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Completing our transition to becoming a digital currency company (not just a Bitcoin company)

By Brian Armstrong


, January 2, 2017

, 3 min read time

Completing our transition to becoming a digital currency company (not just a Bitcoin company)

As we kick off 2017, I think it’s important for Coinbase and GDAX to continue supporting more crypto currencies. We are no longer just a Bitcoin company. We are a digital currency company.

This past year, we started the process by adding support for Ethereum. This was a major step. In 2017, you’ll see us continue that trend.

To be clear, I love Bitcoin and it is not going anywhere. It appears to be the reserve currency of the digital currency space — a sort of digital gold if you will. It is an asset class that people flee to in times of trouble, most suitable for large, slow transfers, with a more conservative roadmap to evolve the protocol. What it has not become is a scalable payment network (with lower fees, faster confirmation times, and higher throughput). I’m skeptical that it will be able to make this leap (even with new developments in the pipeline). Federated protocols seem to evolve slowly.

This initially saddened me because I think an open payment network is where the greatest potential lies for digital currency to improve the world (hence our mission at Coinbase: to create an open financial system for the world). But I’ve come to accept that Bitcoin may not fill this role, and that is ok. It is still a very valuable technology in the world as an asset class, and that is perfectly fine.

Bitcoin may surprise me and scale (I hope it does). As we wait to see, an opportunity has emerged for other protocols to fill the payment network gap. Ethereum seems the most likely candidate for this at the moment (although things change rapidly in digital currency space).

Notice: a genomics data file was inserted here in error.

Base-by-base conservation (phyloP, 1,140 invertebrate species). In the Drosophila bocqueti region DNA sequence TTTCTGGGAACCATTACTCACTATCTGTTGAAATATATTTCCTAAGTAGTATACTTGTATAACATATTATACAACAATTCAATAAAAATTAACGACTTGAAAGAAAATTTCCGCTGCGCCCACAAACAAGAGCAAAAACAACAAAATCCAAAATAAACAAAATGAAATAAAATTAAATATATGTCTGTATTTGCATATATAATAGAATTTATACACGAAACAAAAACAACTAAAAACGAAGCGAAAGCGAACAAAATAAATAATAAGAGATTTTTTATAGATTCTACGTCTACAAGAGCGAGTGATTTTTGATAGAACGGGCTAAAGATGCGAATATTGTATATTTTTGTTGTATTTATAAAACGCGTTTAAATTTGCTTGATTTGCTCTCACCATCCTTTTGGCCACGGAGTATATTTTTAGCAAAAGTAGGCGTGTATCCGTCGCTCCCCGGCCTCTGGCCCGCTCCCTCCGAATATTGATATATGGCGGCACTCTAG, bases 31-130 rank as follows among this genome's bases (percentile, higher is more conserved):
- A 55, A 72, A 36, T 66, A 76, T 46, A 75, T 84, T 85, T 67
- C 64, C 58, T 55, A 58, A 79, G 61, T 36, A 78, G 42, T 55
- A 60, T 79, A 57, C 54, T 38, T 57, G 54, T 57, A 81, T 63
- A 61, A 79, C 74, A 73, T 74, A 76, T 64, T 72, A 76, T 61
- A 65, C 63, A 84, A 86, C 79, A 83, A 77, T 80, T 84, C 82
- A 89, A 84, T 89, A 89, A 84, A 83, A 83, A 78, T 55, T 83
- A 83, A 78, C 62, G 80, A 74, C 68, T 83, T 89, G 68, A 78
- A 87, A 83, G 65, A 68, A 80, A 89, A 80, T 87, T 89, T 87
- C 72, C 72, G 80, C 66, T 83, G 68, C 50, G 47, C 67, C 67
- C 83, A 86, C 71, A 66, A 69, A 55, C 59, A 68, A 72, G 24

It continues to attract a number of good engineers to work on the protocol and build applications (an important leading indicator) and if proof-of-stake is successful this year, it will be a major computer science breakthrough providing a sustainable advantage. ICOs (people raising money on the blockchain) show no signs of slowing down, and Ethereum makes it very easy to issue new tokens. I think new tokens built on top of Ethereum will find all sorts of use cases, from virtual worlds to prediction markets.

Bitcoin’s guaranteed scarcity is an attractive property from an investment point of view (another gold like characteristic). Ethereum has yet to determine its inflation policy, but it seems to be leaning toward some moderate inflation policy (2–3% a year). This is another indicator to me that you’ll see Bitcoin continue to flourish as an asset class (and hold its value) while Ethereum may emerge as the preferred option for payment networks and custom tokens.

It’s incredibly difficult to predict the future and the digital currency industry is no exception (take the above for what it is, pure speculation). Rapid change seems to be the only certainty. For this reason, you’ll see Coinbase and GDAX continue to support more crypto-currencies in 2017. As the most popular retail exchange (Coinbase) and institutional exchange in the U.S. (GDAX), we want to make it easy for people to use all types of digital currencies.

Our goal going forward is to not play favorites, or support one digital currency more than any other, but simply to make it easy for customers to buy and sell whatever digital currencies they want. In this way, we can help support growth of the entire digital currency industry.

I think the world is still largely unaware that digital currency has been growing ~2.5x every year. If this trend continues (and I see no reason to believe otherwise) the future is very bright indeed. I’m looking forward to an exciting and productive 2017.

Thanks to Varun Srinivasan

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Brian Armstrong

About Brian Armstrong

Brian Armstrong is the Chief Executive Officer and Co-founder of Coinbase. As CEO, Brian is responsible for Coinbase’s consumer and institutional arms, which offer an entire suite of products that make accessing cryptocurrencies easy and secure, in addition to new products that operate at the frontiers of crypto and blockchain. Before co-founding Coinbase, Brian worked as a Software Engineer at Airbnb. He holds three degrees from Rice University: Bachelor’s of Computer Science, Bachelor’s of Economics, and a Master’s of Computer Science.